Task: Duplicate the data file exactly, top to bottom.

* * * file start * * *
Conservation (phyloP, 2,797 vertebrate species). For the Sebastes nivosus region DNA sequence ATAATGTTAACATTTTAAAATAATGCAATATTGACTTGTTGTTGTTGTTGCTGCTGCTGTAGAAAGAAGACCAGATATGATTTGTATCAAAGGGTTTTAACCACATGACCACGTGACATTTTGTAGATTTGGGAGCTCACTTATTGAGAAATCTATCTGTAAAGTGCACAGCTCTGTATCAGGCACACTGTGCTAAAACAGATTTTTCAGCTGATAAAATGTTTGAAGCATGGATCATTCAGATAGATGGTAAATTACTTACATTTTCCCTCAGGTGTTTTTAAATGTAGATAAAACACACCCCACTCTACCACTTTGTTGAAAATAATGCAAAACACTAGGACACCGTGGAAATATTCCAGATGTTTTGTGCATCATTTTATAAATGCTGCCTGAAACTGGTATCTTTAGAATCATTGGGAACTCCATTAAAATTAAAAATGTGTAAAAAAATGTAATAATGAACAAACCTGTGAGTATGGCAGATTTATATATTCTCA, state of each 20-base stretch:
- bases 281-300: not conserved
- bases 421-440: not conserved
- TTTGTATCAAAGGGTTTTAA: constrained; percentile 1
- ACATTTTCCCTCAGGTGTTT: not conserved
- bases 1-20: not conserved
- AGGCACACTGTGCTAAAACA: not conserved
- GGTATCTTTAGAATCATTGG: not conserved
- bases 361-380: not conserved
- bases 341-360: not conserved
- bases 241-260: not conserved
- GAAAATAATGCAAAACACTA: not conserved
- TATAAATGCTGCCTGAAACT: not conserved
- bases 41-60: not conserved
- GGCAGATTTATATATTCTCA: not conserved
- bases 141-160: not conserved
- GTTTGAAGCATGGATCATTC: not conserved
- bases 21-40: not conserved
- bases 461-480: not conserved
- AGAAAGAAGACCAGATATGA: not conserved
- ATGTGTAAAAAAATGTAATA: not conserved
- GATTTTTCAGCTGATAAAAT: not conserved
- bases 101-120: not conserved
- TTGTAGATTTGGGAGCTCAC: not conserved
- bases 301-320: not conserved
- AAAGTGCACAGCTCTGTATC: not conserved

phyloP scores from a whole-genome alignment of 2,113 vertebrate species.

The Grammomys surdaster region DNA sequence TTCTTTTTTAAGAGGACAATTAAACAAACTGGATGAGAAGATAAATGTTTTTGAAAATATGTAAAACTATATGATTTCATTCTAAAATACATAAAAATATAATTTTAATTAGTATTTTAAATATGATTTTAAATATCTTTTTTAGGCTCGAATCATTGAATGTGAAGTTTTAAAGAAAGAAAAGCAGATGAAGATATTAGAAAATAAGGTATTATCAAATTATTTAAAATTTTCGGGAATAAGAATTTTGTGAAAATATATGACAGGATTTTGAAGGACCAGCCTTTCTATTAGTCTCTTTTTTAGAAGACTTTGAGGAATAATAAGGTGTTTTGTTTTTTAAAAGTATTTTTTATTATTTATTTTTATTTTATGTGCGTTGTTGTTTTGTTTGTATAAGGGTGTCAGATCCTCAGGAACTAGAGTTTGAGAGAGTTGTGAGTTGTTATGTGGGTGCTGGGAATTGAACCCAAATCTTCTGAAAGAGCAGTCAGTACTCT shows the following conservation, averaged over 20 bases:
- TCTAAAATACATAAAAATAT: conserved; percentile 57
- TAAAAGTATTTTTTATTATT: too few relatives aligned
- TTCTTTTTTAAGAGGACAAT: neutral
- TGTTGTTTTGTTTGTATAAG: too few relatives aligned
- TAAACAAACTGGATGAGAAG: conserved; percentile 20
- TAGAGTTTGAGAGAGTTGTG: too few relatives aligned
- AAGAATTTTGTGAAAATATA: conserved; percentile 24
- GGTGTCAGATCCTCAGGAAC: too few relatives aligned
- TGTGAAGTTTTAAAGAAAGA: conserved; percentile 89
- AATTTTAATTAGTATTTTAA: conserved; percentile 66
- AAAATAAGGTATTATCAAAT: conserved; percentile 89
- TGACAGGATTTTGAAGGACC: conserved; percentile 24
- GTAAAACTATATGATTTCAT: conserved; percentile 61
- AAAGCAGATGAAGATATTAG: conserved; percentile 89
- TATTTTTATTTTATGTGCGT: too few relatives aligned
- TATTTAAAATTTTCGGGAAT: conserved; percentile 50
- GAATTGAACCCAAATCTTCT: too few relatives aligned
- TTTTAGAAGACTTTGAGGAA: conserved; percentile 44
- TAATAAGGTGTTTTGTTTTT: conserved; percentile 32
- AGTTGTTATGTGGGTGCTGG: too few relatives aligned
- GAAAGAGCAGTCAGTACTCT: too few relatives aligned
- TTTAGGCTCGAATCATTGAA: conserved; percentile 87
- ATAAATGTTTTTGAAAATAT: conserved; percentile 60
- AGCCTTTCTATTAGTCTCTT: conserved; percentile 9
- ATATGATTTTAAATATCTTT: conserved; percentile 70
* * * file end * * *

Conservation (phyloP, 2,797 vertebrate species). For the Sebastes nivosus region DNA sequence ATAATGTTAACATTTTAAAATAATGCAATATTGACTTGTTGTTGTTGTTGCTGCTGCTGTAGAAAGAAGACCAGATATGATTTGTATCAAAGGGTTTTAACCACATGACCACGTGACATTTTGTAGATTTGGGAGCTCACTTATTGAGAAATCTATCTGTAAAGTGCACAGCTCTGTATCAGGCACACTGTGCTAAAACAGATTTTTCAGCTGATAAAATGTTTGAAGCATGGATCATTCAGATAGATGGTAAATTACTTACATTTTCCCTCAGGTGTTTTTAAATGTAGATAAAACACACCCCACTCTACCACTTTGTTGAAAATAATGCAAAACACTAGGACACCGTGGAAATATTCCAGATGTTTTGTGCATCATTTTATAAATGCTGCCTGAAACTGGTATCTTTAGAATCATTGGGAACTCCATTAAAATTAAAAATGTGTAAAAAAATGTAATAATGAACAAACCTGTGAGTATGGCAGATTTATATATTCTCA, state of each 20-base stretch:
- bases 281-300: not conserved
- bases 421-440: not conserved
- TTTGTATCAAAGGGTTTTAA: constrained; percentile 1
- ACATTTTCCCTCAGGTGTTT: not conserved
- bases 1-20: not conserved
- AGGCACACTGTGCTAAAACA: not conserved
- GGTATCTTTAGAATCATTGG: not conserved
- bases 361-380: not conserved
- bases 341-360: not conserved
- bases 241-260: not conserved
- GAAAATAATGCAAAACACTA: not conserved
- TATAAATGCTGCCTGAAACT: not conserved
- bases 41-60: not conserved
- GGCAGATTTATATATTCTCA: not conserved
- bases 141-160: not conserved
- GTTTGAAGCATGGATCATTC: not conserved
- bases 21-40: not conserved
- bases 461-480: not conserved
- AGAAAGAAGACCAGATATGA: not conserved
- ATGTGTAAAAAAATGTAATA: not conserved
- GATTTTTCAGCTGATAAAAT: not conserved
- bases 101-120: not conserved
- TTGTAGATTTGGGAGCTCAC: not conserved
- bases 301-320: not conserved
- AAAGTGCACAGCTCTGTATC: not conserved

phyloP scores from a whole-genome alignment of 2,113 vertebrate species.

The Grammomys surdaster region DNA sequence TTCTTTTTTAAGAGGACAATTAAACAAACTGGATGAGAAGATAAATGTTTTTGAAAATATGTAAAACTATATGATTTCATTCTAAAATACATAAAAATATAATTTTAATTAGTATTTTAAATATGATTTTAAATATCTTTTTTAGGCTCGAATCATTGAATGTGAAGTTTTAAAGAAAGAAAAGCAGATGAAGATATTAGAAAATAAGGTATTATCAAATTATTTAAAATTTTCGGGAATAAGAATTTTGTGAAAATATATGACAGGATTTTGAAGGACCAGCCTTTCTATTAGTCTCTTTTTTAGAAGACTTTGAGGAATAATAAGGTGTTTTGTTTTTTAAAAGTATTTTTTATTATTTATTTTTATTTTATGTGCGTTGTTGTTTTGTTTGTATAAGGGTGTCAGATCCTCAGGAACTAGAGTTTGAGAGAGTTGTGAGTTGTTATGTGGGTGCTGGGAATTGAACCCAAATCTTCTGAAAGAGCAGTCAGTACTCT shows the following conservation, averaged over 20 bases:
- TCTAAAATACATAAAAATAT: conserved; percentile 57
- TAAAAGTATTTTTTATTATT: too few relatives aligned
- TTCTTTTTTAAGAGGACAAT: neutral
- TGTTGTTTTGTTTGTATAAG: too few relatives aligned
- TAAACAAACTGGATGAGAAG: conserved; percentile 20
- TAGAGTTTGAGAGAGTTGTG: too few relatives aligned
- AAGAATTTTGTGAAAATATA: conserved; percentile 24
- GGTGTCAGATCCTCAGGAAC: too few relatives aligned
- TGTGAAGTTTTAAAGAAAGA: conserved; percentile 89
- AATTTTAATTAGTATTTTAA: conserved; percentile 66
- AAAATAAGGTATTATCAAAT: conserved; percentile 89
- TGACAGGATTTTGAAGGACC: conserved; percentile 24
- GTAAAACTATATGATTTCAT: conserved; percentile 61
- AAAGCAGATGAAGATATTAG: conserved; percentile 89
- TATTTTTATTTTATGTGCGT: too few relatives aligned
- TATTTAAAATTTTCGGGAAT: conserved; percentile 50
- GAATTGAACCCAAATCTTCT: too few relatives aligned
- TTTTAGAAGACTTTGAGGAA: conserved; percentile 44
- TAATAAGGTGTTTTGTTTTT: conserved; percentile 32
- AGTTGTTATGTGGGTGCTGG: too few relatives aligned
- GAAAGAGCAGTCAGTACTCT: too few relatives aligned
- TTTAGGCTCGAATCATTGAA: conserved; percentile 87
- ATAAATGTTTTTGAAAATAT: conserved; percentile 60
- AGCCTTTCTATTAGTCTCTT: conserved; percentile 9
- ATATGATTTTAAATATCTTT: conserved; percentile 70